Art Gallery of New South Wales, Art Gallery of New South Wales Annual Report 2002, 'Year in review', pg. 8-25, Sydney, 2002, 24.
Anthony Bradley, The art of Justin O'Brien, Sydney, 1982, 16, 36, 37 (colour illus.), 98, 105. plate no. 4; titled 'The Greek burial'; dated c1947,
Gary Catalano., The Age, 'Seeing God in still life', Melbourne, 21 Nov 1987.
Dinah Dysart (Editor), Justin O'Brien and friends: A birthday celebration, Sydney, 1987. cat.no. 5
Christine France, Justin O'Brien: image and icon, Sydney, 1987, 11, 14, 21, 38, 39 (colour illus.), 126. plate no. 3; titled 'Greek burial'; dated c.1947.
Christine France, Justin O'Brien: image and icon, Sydney, 1997, 11, 14, 46, 47 (colour illus.), 168. plate no. 3; titled 'Greek burial'; dated c.1947
Our Art Critic (Paul Haefliger)., The Sydney Morning Herald, 'Exhibition by Justin O'Brien', Sydney, 24 Oct 1947.
John Hetherington., Age, 'Australian artists in profile. Justin O'Brien: his inspiration in Christian themes', Melbourne, 16 Dec 1961. NOTE: The painting titled 'The Greek Burial' described in this article is another version held in the collection of the National Gallery of Victoria, Melbourne, however, the article describes the inspiration behind both versions of the work.
John McDonald, National times on Sunday, 'Return of a truer Byzantium?', pg. 29, Sydney, 19 Oct 1986, 29.
John McDonald, The Sydney Morning Herald, 'Justin O'Brien is our Renaissance man', pg. 75, Sydney, 05 Dec 1985, 75.
Tatlock Miller, Catalogue for the Inaugural Exhibition by the Merioola Group of Sydney, Melbourne, 1947. cat.no. 22; Kindly lent by Mrs Mary Tooth.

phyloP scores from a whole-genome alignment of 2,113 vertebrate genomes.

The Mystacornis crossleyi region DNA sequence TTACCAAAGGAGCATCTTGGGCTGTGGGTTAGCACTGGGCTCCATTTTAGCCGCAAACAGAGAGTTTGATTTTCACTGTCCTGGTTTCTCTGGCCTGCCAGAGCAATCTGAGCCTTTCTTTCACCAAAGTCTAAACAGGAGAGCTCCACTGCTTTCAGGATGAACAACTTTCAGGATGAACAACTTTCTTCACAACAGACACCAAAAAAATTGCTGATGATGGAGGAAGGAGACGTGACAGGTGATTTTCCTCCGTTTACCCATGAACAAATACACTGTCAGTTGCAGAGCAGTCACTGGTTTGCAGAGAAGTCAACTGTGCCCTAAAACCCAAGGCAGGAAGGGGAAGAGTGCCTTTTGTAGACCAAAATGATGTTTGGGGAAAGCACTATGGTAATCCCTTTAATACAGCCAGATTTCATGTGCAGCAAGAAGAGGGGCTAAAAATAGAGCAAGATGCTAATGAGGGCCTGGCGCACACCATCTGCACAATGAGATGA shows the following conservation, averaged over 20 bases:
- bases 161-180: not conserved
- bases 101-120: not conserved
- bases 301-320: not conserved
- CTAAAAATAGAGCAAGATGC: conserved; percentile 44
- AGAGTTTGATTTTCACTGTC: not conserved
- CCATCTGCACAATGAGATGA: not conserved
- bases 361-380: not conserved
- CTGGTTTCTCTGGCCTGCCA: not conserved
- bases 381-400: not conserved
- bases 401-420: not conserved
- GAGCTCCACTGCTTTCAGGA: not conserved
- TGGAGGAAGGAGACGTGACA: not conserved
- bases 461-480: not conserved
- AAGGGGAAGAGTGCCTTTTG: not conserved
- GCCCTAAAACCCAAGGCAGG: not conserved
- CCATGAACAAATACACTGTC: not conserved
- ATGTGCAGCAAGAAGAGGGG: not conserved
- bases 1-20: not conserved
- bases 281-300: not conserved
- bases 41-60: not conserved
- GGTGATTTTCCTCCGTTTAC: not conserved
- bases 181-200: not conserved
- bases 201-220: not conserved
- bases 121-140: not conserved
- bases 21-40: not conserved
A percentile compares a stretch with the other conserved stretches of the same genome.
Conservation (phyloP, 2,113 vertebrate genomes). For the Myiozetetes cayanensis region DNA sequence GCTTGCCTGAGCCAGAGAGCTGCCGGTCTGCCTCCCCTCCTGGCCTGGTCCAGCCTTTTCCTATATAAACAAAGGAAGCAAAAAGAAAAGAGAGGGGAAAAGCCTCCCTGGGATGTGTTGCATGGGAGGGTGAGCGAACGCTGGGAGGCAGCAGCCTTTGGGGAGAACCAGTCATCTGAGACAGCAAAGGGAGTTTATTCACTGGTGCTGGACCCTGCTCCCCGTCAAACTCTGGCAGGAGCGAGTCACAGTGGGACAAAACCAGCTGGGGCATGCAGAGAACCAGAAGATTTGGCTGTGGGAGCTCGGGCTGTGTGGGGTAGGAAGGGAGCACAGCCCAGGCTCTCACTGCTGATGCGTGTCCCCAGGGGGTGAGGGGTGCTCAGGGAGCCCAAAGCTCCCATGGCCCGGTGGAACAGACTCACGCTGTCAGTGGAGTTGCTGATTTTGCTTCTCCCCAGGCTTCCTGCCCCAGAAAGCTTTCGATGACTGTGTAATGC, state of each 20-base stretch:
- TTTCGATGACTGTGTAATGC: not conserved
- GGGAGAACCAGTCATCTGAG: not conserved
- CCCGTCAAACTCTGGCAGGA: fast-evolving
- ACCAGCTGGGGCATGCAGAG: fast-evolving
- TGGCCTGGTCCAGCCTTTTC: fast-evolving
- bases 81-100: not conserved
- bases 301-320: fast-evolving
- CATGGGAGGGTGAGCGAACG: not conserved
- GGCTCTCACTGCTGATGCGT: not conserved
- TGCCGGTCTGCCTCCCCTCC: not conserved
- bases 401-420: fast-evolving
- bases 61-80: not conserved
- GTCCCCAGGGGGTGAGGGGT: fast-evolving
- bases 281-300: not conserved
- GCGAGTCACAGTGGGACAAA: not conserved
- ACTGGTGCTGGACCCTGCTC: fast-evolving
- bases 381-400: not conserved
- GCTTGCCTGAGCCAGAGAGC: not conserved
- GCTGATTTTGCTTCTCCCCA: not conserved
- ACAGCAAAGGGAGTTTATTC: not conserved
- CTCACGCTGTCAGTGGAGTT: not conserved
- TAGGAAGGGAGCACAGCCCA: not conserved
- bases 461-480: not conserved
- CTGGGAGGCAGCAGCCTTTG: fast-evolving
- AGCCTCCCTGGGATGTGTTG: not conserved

Tatlock Miller., Exhibition of oils and drawings by Justin O'Brien, 'Foreword', Sydney, 1947. cat.no. 21; Kindly lent by Mrs Mary Tooth
Tatlock Miller., Art and design, 'Recent paintings of Justin O'Brien', Sydney, 1949, 6 (illus.), 7. cat.no. 1; titled 'The Greek Burial'; Collection of Mrs Mary Tooth
Tatlock Miller., Sun, 'Christian art of J. O'Brien', Sydney, 23 Oct 1947.
Barry Pearce, Look, 'Death in Greece; the experience that transformed Justin O'Brien', pg. 24-25, Newtown, Dec 2002-Jan 2003, 24, 25 (colour illus.).
Barry Pearce, Look: 1953-2003 celebrating 50 years, 'Presenting our own artists: how the AGS put balance into the Australian collection', pg. 42-44, Sydney, May 2003, 44.
Barry Pearce, Look, 'Justin O'Brien: Two promises fulfilled', pg. 34, Newtown, Nov 2009, 34, 35 (colour illus.).
Barry Pearce, Justin O'Brien: the sacred music of colour, 'Love, mysticism and methodology', pg. 15-20, Sydney, 2010, 10 (colour illus.), 16, 23, 38, 56, 158, 164. cat.no. 20
Jill Skyes, Look, 'Completing the circle: a retrospective for Justin O'Brien', pg. 29-31, Newtown, Dec 2010-Jan 2011, 31.
Natalie Wilson, Justin O'Brien catalogue supplement, Sydney, 2010, 10. cat.no. 20
Inaugural Exhibition by the Merioola Group of Sydney (1947):
Exhibition of oils and drawings by Justin O'Brien (1947), David Jones' Art Gallery, Sydney, Sydney, 23 Oct 1947–01 Nov 1947
Justin O'Brien and friends: a birthday celebration, S.H. Ervin Gallery, Sydney, 06 Aug 1987–30 Aug 1987
Justin O'Brien: the sacred music of colour, Art Gallery of New South Wales, Sydney, 18 Dec 2010–27 Feb 2011